Ayman – in Nablus

And then there is me, their eldest brother. I remain stuck in the city of Nablus, along with my children who were longing to get to the village for the farming season.

I would like to attempt to go to the countryside but the checkpoints, harassment and likelihood of attacks by settlers make it impossible. Today and every day, my children, Julia and Amin, just wait for the war to end and for the roads to open again.

My children love the wilderness of the village, its mountains, plains and seasons. Julia wants to pick daffodils and take pictures and videos of the land. She says the army has stopped her from going to the land and chasing small insects and butterflies. Amin especially misses the tea made on firewood, a tradition in the village during the olive season. He wanted to film the wood smoke and the teapot boiling over on his phone, as he did last year.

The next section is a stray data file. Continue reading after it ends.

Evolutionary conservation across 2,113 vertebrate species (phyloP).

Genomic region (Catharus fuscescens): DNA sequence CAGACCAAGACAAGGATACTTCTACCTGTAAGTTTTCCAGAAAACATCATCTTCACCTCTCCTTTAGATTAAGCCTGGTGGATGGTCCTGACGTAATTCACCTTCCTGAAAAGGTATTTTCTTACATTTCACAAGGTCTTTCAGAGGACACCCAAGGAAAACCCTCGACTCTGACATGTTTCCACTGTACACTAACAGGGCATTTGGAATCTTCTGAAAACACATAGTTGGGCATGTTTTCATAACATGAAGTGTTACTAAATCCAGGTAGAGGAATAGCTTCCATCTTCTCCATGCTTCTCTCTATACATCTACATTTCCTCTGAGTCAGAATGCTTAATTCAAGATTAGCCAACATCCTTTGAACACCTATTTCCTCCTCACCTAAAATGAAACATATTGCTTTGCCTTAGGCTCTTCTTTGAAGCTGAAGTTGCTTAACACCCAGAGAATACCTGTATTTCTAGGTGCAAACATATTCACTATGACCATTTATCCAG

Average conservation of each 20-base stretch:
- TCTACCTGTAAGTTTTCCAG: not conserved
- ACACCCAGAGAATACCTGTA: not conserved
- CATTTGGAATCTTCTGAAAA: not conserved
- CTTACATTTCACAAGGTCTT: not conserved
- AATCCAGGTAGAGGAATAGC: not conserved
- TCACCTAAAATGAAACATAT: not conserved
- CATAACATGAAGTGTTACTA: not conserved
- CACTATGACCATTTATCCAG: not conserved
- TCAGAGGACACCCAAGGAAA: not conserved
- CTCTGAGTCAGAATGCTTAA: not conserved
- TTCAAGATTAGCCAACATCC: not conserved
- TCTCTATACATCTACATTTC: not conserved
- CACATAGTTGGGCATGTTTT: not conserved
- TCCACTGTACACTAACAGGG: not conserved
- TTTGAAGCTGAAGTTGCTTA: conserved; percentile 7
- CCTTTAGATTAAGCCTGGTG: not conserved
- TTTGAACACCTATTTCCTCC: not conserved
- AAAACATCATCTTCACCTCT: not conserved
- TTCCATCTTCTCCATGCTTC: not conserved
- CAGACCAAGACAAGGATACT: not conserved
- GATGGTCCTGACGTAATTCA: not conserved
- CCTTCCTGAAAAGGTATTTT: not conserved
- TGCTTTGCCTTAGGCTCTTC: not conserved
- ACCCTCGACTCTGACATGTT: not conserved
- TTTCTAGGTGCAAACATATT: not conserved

They tell me: “We want to go to milk, even if we have exams.”

The thing that upsets them most is that the family has lost their olives this year.

I never imagined being away from my family for this long, especially since I had not visited them for two months before that. Now, four months have passed without sitting with them and sharing a meal or a cup of coffee.

Source: Al Jazeera